CHERBOURG'S Murri Court had its first sentencing this week since being reinstated in the community.
Murri Court runs in a unique way to connect with offenders, find solutions to the issues that cause them to offend and work with the court.
Offenders need to prove to the court they have made progress from the first time they faced the magistrate to the time they are sentenced.
It's a long, yet rewarding, process that looks at addressing personal trauma and finding solutions and working on issues, according to Cherbourg elders.
The magistrate does not look down upon them from his chair, he sits across from them at a table next to two community elders as they discuss the progress of the defendant and the steps they have taken to ensure they will not re-offend.
It's a process Desmond Paul Chapman went through.
He was sentenced on Wednesday in Cherbourg Murri Court.
Chapman, 37, pleaded guilty to driving while disqualified and failure to appear.
Chapman has nine other driving while disqualified charges from the past and has served jail time for his repeat offending.
Magistrate Andrew Hackett said he took into account the plea of guilty and the steps Chapman had taken in the Murri Court.
Chapman had been working with the Murri Court for some time to work on not re-offending in the future.
"The facts are known and what's done is done,” Mr Hackett said.
"When you go to Murri Court it's a changing picture of your offending. It's not just 'so and so did this on that date'.
"The thing this court is looking for is positive change and growth and whether we have seen that with you.
"And I think we have.
"During this process, which has been a slow one, you've been in and out of this court for a long time.
"You have shown real progress and you are on a good pathway.”
Aunty Grace Stanley said Chapman had taken positive steps to change his behaviour.
"When you go to Murri Court it takes time. He did this, but he's done all these other things, there has been positive change and growth,” she said.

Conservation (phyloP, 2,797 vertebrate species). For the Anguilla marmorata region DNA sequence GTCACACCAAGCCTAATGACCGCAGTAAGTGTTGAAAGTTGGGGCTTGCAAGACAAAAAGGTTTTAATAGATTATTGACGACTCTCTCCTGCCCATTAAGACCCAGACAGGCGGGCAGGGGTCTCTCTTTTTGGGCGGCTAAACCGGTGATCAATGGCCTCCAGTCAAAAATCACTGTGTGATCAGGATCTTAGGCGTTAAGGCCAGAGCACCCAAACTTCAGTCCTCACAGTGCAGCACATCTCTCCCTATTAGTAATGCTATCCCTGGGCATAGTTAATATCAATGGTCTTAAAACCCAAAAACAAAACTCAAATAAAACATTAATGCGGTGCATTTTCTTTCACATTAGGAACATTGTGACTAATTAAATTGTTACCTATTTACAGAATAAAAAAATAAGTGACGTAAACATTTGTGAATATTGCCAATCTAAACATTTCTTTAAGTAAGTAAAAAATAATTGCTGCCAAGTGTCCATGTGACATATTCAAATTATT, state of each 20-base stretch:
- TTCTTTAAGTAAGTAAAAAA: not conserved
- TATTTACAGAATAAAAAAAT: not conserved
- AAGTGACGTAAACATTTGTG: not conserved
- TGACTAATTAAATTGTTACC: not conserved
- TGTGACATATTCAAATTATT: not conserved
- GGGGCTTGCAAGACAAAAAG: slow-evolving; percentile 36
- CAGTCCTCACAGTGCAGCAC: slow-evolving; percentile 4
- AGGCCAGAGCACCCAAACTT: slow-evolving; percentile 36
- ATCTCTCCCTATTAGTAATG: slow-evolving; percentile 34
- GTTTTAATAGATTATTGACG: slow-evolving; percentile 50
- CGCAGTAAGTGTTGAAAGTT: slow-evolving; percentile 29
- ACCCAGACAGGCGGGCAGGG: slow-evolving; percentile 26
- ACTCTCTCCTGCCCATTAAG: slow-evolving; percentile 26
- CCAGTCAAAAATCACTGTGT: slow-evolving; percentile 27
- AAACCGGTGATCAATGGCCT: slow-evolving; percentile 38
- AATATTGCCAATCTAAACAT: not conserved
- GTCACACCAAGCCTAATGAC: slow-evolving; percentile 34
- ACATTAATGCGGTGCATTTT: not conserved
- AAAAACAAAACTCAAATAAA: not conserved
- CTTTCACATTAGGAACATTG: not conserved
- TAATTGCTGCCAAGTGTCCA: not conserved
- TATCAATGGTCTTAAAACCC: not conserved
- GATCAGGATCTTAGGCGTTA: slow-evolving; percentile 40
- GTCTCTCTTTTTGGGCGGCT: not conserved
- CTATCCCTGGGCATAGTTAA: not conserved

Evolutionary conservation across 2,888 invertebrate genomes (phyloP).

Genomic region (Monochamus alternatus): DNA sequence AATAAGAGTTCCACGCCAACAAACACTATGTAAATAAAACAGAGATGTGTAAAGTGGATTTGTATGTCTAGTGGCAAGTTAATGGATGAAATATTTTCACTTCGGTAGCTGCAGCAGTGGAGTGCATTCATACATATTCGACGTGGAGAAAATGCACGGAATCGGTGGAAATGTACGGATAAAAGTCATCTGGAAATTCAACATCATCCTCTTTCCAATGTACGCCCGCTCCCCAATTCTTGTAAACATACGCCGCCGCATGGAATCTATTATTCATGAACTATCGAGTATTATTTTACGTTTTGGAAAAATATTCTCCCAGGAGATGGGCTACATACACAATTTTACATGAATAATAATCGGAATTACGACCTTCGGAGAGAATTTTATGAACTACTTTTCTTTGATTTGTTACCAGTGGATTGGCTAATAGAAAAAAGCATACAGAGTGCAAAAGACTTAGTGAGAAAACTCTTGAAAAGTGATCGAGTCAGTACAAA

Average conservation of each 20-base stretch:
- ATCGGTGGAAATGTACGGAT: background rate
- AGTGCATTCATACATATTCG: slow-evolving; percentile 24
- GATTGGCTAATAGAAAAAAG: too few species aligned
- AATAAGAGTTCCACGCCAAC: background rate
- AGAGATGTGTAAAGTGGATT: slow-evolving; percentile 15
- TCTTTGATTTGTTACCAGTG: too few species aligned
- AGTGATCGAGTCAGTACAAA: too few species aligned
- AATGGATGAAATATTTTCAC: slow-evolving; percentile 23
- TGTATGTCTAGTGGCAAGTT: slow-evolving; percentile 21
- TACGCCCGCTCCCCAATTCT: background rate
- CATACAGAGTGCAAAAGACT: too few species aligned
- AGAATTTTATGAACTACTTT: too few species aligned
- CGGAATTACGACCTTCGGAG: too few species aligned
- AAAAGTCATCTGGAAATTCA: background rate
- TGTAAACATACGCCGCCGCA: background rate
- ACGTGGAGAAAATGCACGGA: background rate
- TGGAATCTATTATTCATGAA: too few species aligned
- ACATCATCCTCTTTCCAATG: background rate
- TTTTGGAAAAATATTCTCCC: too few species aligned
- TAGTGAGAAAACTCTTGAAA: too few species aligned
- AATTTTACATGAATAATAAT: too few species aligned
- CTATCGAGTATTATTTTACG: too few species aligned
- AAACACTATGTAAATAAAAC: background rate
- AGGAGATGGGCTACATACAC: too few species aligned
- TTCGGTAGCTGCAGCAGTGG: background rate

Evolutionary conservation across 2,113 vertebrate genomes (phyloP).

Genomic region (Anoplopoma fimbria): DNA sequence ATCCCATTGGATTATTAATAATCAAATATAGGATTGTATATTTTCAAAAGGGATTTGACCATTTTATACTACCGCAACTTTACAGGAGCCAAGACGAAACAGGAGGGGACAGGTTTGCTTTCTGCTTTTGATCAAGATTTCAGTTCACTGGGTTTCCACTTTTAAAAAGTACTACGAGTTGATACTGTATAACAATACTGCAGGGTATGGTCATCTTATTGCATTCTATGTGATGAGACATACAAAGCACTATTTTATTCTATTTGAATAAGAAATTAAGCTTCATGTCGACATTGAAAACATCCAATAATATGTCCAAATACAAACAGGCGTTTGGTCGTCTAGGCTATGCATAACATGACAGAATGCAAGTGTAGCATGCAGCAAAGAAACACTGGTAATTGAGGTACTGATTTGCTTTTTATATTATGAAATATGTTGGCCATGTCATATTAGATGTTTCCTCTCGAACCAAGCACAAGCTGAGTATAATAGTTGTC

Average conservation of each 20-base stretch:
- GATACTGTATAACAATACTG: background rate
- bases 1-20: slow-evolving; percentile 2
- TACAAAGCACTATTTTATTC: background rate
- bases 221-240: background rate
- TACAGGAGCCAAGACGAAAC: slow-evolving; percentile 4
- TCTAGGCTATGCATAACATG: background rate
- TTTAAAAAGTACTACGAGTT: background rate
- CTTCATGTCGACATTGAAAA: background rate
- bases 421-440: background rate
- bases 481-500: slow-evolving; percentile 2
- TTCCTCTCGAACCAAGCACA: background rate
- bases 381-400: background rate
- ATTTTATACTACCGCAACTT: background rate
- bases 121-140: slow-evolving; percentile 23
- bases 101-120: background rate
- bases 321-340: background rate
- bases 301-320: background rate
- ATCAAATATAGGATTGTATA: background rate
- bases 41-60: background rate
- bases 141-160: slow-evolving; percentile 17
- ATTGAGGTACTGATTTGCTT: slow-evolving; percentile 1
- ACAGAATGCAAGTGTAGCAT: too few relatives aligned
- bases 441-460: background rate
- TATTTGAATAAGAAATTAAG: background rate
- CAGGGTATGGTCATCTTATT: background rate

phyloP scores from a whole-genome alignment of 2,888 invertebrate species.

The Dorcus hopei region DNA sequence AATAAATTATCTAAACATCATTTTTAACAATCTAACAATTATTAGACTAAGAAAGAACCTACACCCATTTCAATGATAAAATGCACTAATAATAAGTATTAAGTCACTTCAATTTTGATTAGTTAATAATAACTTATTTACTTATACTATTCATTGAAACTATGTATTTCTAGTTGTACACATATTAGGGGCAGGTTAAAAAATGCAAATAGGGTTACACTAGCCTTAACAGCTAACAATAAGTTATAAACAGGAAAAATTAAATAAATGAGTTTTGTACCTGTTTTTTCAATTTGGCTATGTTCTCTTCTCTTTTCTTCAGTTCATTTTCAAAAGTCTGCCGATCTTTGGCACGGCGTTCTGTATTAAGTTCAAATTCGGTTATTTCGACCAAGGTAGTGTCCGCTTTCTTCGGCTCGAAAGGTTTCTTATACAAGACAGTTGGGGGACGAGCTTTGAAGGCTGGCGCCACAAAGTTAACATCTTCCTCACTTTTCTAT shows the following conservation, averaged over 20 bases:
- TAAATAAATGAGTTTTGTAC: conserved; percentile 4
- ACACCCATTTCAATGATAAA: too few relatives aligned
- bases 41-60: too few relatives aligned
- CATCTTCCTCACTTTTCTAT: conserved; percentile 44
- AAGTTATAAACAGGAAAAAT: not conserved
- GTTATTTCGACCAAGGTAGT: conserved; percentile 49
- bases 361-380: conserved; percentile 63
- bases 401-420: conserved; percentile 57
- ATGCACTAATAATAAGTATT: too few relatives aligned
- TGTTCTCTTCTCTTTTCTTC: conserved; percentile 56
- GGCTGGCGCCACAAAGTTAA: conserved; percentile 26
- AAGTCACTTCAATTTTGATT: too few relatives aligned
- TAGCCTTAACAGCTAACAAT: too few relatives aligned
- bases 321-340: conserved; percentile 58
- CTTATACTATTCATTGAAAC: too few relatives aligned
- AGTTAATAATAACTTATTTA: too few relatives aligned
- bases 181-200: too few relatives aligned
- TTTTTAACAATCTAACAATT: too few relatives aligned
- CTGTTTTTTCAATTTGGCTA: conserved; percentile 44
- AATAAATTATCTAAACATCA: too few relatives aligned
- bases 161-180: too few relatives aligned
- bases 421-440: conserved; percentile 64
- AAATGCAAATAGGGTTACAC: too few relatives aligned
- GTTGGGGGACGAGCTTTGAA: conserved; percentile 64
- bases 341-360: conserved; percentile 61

Mr Hackett said when defendants faced Murri Court, the court got a changing picture of the offending.
"This court is looking for rehabilitation and positive change and growth, the question becomes have we seen that and we have, it's a simple fact,” he said.
Mr Hackett said Chapman had to face his grief after being exposed to tragedy at an early age and losing two friends, and continue to go to his grief counselling.
"You've got to let go of these things so you can grieve,” he said.
"You've started the process and it doesn't stop here.”
Mr Hackett said Chapman's history of repeat offending would normally mean jail time.
Because of his work with the court, however, he was placed on a six-month suspended sentence so he could continue with his rehabilitation.
He was also disqualified from driving for two years.
Michael Dean Chapman, also faced Murri Court to discuss the progress he had made and steps he was taking to not re-offend.
Michael's lawyer Mark Oliver said his client wanted to become a mentor for the young men in the community.
He said his client had achieved employment since working with Murri Court, giving him a sense of pride.
"He's got a job. It's a big step in his rehabilitation, he's providing for his family,” Mr Oliver said.
"He has cut down his drinking.”
Michael's case was adjourned until November 22.
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